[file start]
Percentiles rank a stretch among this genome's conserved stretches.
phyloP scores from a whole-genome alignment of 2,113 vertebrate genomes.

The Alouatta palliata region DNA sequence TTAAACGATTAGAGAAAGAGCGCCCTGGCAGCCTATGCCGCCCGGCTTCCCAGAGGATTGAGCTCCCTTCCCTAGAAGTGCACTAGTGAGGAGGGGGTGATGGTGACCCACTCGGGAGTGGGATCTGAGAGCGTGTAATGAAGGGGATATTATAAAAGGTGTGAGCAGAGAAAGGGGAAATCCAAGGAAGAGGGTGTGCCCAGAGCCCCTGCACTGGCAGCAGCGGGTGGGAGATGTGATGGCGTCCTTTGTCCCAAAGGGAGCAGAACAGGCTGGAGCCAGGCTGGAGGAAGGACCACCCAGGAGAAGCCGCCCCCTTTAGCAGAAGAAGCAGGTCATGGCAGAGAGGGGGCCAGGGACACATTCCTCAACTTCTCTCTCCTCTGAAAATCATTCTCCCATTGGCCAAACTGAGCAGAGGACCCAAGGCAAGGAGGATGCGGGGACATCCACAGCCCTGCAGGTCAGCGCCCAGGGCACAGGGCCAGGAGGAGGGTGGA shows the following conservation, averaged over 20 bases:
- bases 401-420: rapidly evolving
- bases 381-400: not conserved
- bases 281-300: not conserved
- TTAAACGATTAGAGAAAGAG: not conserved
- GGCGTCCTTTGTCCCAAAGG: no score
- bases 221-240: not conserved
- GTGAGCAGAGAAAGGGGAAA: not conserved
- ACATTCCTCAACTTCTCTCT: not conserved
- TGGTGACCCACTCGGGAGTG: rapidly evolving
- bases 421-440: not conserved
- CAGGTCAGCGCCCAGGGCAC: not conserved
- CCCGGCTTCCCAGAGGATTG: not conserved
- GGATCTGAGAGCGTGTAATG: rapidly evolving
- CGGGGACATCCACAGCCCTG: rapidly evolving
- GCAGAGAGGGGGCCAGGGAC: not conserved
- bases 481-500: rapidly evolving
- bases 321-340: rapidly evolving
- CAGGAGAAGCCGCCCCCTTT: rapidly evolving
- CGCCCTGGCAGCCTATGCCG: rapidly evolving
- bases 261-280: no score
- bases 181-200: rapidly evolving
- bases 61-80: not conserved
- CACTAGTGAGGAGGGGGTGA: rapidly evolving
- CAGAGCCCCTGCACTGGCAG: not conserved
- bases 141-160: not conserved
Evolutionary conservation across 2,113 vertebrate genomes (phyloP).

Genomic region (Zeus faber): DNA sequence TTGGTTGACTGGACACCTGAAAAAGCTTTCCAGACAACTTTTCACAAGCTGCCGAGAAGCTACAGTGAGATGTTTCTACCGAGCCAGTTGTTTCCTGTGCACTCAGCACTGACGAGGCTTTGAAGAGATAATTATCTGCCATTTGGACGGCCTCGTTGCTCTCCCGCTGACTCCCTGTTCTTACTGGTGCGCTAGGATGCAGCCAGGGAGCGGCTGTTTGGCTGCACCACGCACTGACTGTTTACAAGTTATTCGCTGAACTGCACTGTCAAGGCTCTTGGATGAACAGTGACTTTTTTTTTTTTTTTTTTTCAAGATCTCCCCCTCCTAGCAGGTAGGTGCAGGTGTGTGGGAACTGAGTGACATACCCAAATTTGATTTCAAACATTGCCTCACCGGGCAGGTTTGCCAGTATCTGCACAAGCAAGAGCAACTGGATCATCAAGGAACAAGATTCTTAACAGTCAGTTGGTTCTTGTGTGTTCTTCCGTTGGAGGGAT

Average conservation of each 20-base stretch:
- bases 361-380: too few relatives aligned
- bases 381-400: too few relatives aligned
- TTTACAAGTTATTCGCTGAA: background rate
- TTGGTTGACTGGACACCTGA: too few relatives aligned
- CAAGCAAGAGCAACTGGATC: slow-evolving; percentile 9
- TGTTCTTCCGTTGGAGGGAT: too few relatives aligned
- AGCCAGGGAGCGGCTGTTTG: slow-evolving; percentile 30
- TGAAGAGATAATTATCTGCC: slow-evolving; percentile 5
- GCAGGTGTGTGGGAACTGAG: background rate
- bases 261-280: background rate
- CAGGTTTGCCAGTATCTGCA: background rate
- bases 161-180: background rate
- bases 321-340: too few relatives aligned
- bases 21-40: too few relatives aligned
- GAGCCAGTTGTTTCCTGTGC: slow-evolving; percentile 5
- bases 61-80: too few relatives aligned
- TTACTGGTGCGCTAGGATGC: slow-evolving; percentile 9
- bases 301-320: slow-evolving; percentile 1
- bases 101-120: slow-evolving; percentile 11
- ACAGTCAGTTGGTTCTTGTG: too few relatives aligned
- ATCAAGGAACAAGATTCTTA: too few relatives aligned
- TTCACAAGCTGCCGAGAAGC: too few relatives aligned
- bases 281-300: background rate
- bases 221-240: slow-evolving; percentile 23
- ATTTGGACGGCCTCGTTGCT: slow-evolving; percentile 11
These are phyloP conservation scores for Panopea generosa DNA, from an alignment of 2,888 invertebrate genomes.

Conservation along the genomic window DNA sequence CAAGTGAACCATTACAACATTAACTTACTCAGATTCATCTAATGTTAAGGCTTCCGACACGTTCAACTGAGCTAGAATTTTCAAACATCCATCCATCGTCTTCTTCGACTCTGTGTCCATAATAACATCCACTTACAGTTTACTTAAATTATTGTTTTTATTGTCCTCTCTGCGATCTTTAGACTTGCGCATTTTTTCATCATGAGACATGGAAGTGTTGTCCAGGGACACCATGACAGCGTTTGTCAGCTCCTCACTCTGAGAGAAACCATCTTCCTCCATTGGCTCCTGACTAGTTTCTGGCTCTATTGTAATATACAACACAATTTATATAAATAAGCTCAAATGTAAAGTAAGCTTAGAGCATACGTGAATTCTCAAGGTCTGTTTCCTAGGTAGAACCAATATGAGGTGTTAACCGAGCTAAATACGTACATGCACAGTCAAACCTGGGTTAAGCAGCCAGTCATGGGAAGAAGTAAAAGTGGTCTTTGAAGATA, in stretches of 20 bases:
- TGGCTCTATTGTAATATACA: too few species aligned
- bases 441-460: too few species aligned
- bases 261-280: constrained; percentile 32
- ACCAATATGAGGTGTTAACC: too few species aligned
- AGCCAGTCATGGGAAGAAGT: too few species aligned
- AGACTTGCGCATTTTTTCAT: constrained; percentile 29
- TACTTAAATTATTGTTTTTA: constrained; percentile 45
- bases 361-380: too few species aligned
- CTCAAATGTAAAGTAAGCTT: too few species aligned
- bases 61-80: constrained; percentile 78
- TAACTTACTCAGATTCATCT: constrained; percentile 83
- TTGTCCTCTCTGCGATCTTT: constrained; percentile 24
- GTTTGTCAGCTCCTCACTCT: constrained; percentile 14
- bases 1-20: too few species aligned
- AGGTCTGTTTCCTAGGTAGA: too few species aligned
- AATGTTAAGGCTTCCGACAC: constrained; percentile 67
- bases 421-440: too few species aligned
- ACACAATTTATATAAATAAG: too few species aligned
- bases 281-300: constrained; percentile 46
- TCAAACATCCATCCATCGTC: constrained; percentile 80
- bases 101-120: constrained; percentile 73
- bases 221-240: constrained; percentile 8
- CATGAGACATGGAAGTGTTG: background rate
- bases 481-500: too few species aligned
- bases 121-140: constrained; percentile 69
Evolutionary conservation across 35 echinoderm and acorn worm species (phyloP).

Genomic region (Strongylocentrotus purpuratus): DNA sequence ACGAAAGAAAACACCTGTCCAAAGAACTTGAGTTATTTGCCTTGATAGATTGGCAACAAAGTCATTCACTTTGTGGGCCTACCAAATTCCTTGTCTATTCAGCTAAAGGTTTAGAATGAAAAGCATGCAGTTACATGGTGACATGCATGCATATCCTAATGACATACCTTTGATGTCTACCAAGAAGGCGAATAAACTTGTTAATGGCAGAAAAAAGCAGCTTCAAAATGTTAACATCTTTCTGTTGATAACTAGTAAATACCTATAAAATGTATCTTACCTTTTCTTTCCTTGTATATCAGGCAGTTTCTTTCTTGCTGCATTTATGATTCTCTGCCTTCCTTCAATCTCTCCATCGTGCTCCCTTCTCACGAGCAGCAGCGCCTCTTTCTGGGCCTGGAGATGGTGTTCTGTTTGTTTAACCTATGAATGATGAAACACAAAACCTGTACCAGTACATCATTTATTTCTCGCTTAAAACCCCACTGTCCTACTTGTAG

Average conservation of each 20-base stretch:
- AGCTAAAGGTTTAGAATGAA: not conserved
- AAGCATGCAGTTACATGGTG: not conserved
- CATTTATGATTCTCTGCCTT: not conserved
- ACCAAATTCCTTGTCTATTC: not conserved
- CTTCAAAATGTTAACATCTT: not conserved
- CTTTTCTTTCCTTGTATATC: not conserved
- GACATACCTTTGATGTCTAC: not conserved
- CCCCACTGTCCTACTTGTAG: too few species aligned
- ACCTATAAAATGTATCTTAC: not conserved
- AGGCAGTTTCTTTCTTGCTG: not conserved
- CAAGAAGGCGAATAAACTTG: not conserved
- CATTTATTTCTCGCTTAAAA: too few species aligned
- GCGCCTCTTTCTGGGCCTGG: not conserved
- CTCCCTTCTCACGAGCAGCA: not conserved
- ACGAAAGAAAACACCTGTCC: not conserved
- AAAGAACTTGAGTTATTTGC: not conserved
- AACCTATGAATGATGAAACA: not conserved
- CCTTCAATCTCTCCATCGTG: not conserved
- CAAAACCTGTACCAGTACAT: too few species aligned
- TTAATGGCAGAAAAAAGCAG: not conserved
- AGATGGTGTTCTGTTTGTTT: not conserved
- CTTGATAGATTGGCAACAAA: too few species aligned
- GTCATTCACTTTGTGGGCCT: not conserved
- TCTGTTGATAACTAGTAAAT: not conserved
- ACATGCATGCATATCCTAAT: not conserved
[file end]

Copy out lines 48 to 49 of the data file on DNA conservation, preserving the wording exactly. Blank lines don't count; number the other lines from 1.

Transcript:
- TTACTGGTGCGCTAGGATGC: slow-evolving; percentile 9
- bases 301-320: slow-evolving; percentile 1